Course Search, Navigate, and Actuate
"Zoeken, Sturen en Bewegen"
This is the information of year 2017.
The previous years Arnoud Visser was also responsible for this course, the 2015 and 2016 are still available.
In 2013 and 2014 the course was coordinated by Toto van Inge. His site could be found here.
The experiments of the last weeks are listed on a separate page.
Description
The official description of course baiZSB6 can be found (in Dutch)
here.
The organization of the course can be found in the Studiewijzer.
Also a Blackboard portal to this information is available. Blackboard is mainly used for email and grading.
Contents
 Search Algorithms
Game playing is an example of type of problems that can easily
decomposed in subproblems. For interesting games, like chess,
the tree of subproblems grows to fast to be searched exhaustively,
so other approaches are necessary. To solve the game we have
to find a solution tree regardless of the opponent's replies.
 MiniMax principle
 alphabeta algorithm
 increasing the effectiveness with advice rules
 Trajectory planning
If you have setpoints, how to make it into a controllable path.
 Rigid body motion

physical rigid bodies as idealization
 physical space as vector space
 representing motions using linear algebra (coordinatefree)
 isometries
 proof of decomposition theorem: rigid body motion = rotation followed by translation
 coordinates: vector spaces in the computer
 rotation matrices: how to design them
 reference angles:
Euler angles
 homogeneous coordinates
 Kinematics of linked mechanisms
 DenavitHartenberg notation
 Forward kinematics
 Inverse kinematics (briefly)
 Redundancy and degeneracy (briefly)
 Differential kinematics
Schedule
This schedule has some correspondance with the official schedule, but in case of doubt use the data on datanose.nl.
Week 23
Search
Week 24
Actuate
Week 25
Go, where no one has gone before
date

time

type

subject

location

lecturer/assistant

Tuesday, Thursday 

PAV2 
Practicum Academische Vaardigheden 

Tutors 
Tuesday 20/6 
9:0017:00 (several rooms) 
Task3 
own project 
(several rooms) 
(several assistants) 
Thursday 22/6 
9:0017:00 (several rooms) 
Task3 
own project 
(several rooms) 
(several assistants) 
Friday 23/6 
9:0017:00 (several rooms) 
Task3 
own project 
(several rooms) 
(several assistants) 
Week 26
Go, where no one has gone before.
date

time

type

subject

location

lecturer/assistant

Monday 26/6 
9:0017:00 (several rooms) 
Task3 
own project 
(several rooms) 
(several assistants) 
Wednesday 28/6 
9:0017:00 (several rooms) 
Task3 
own project 
(several rooms) 
(several assistants) 
Friday 30/6 
9:0017:00 (several rooms) 
Task3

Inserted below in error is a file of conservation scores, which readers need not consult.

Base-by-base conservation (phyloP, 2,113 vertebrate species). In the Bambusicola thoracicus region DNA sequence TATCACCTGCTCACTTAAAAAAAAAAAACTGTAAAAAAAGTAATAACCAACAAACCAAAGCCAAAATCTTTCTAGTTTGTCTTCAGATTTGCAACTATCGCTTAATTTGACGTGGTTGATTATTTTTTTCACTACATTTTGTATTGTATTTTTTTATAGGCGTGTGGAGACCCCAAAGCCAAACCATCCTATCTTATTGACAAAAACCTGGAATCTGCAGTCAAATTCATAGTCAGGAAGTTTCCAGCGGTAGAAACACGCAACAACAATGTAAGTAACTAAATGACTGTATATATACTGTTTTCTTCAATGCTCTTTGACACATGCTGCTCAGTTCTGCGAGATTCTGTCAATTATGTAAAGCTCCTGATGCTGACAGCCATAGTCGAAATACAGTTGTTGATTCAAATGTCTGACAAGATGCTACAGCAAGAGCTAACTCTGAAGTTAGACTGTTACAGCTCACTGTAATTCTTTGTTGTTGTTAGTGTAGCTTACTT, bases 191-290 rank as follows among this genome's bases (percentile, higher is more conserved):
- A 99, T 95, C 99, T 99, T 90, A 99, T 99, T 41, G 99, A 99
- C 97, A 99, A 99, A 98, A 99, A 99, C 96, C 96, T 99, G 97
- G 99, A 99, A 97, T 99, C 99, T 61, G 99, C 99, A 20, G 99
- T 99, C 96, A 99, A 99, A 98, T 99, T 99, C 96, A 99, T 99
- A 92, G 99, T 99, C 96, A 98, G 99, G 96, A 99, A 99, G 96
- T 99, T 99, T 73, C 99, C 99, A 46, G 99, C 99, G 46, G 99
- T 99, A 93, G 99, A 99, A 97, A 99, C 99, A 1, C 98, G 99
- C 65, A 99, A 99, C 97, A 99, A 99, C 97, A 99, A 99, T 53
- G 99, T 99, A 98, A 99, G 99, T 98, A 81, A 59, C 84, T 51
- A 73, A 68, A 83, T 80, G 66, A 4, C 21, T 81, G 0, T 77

own project 
(several rooms) 
(several assistants) 
Friday 30/6 
from 16.00 
VIA and USC 
It is not the result that counts, but your summery of your survey.
Document your progress, experiments and decisions in a LabBook.
With a working system, and the acquired knowledge, you can explore
new possibilities.
Here are the surveys of the previous years:
 the surveys of the 2015 students, see Experiment2015
 the surveys of the 2014 students, see Experiment2014
 the surveys of the 2013 students, see Experiment2013
 the surveys of the 2012 students, see Experiment2012
 the surveys of the 2011 students, see Experiment2011
 the surveys of the 2010 students, see Experiment2010
 the surveys of the 2009 students, see Experiment2009
 the surveys of the 2008 students, see Experiment2008
 the surveys of the 2007 students, see Experiment2007
 the surveys of the 2006 students, see Experiment2006
 the surveys of the 2005 students, see Experiment2005
 the surveys of the 2004 students, see Experiment2004
Here are some suggestions:
 Pathplanning for a Hemissonrobot
 Maze navigation with a Pepperrobot
 Looking to a talking person with a Naorobot.
 Extend the checkmate problem to more complex situations
 Refine the visualisation of the Virtual robot.
 Creating a gamepad interface for a virtual Aibo (Visual Basic)
 WiiBot RTX UMI
 Solve chess endgame with Monte Carlo tree search (MCTS)
 Hacking the Neato XV11
 Programming the Concept Wheels of Ramon Lull.
It is last two weeks you should work in groups of four students.
You will be evaluated on your LabBook at the end of
the week.
Evaluation
In 2017 the course was overall evaluated by the participants with a 7.4:
.
Literature
For the implementation in prolog we will look at chapter 24 of
Prolog Programming for Artificial Intelligence by
Ivan Bratko. The companion website of the 4th edition is not yet available, the companion website of the 3th edition contains several student resources.
This book was explored until chapter 13 in the previous course Logic Programming and Search Techniques.
Further we use the syllabus 'An Introduction to Robotics' by Leo Dorst,
which is available for download at the Blackboard site.
Inheritance
In the old days, when Bachelors were not schooled at Dutch Universities,
a different course was given with another focus.
Still, much can be learned from the course 'Robotica'.
Last updated August 8, 2017
This webpage ist of participants to this course is maintained by
Faculty
of Science
University of Amsterdam